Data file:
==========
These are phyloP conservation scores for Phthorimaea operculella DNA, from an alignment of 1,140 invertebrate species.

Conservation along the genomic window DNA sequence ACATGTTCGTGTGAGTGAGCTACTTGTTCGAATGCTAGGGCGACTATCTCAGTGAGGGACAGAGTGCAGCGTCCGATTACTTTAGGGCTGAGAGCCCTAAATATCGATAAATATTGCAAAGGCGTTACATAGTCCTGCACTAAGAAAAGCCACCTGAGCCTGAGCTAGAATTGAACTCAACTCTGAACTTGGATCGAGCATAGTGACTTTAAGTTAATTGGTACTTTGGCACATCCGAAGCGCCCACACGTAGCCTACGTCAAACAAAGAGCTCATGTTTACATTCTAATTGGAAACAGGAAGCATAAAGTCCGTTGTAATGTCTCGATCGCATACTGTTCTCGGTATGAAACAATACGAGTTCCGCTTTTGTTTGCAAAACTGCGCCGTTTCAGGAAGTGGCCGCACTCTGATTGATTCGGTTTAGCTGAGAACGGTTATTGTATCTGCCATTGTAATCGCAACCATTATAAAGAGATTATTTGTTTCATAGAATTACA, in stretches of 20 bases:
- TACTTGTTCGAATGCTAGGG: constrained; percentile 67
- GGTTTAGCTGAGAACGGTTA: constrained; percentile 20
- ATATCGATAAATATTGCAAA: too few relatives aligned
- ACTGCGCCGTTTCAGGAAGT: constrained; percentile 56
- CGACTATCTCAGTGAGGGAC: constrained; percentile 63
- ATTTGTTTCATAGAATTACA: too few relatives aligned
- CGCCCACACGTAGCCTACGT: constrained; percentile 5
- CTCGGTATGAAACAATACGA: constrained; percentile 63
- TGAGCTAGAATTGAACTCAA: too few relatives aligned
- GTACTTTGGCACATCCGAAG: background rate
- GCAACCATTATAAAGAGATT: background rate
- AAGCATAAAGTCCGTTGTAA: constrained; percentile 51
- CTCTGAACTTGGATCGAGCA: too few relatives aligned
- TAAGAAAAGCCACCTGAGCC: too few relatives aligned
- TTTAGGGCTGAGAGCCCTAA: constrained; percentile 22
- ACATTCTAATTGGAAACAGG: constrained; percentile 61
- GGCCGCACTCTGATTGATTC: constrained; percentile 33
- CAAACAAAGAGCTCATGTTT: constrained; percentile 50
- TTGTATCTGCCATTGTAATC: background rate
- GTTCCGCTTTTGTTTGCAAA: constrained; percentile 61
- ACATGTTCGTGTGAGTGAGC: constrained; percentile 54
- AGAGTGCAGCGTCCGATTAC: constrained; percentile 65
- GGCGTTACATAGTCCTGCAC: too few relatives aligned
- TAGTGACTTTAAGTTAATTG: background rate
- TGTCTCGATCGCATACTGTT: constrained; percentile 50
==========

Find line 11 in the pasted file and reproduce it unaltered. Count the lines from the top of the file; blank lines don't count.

- TGAGCTAGAATTGAACTCAA: too few relatives aligned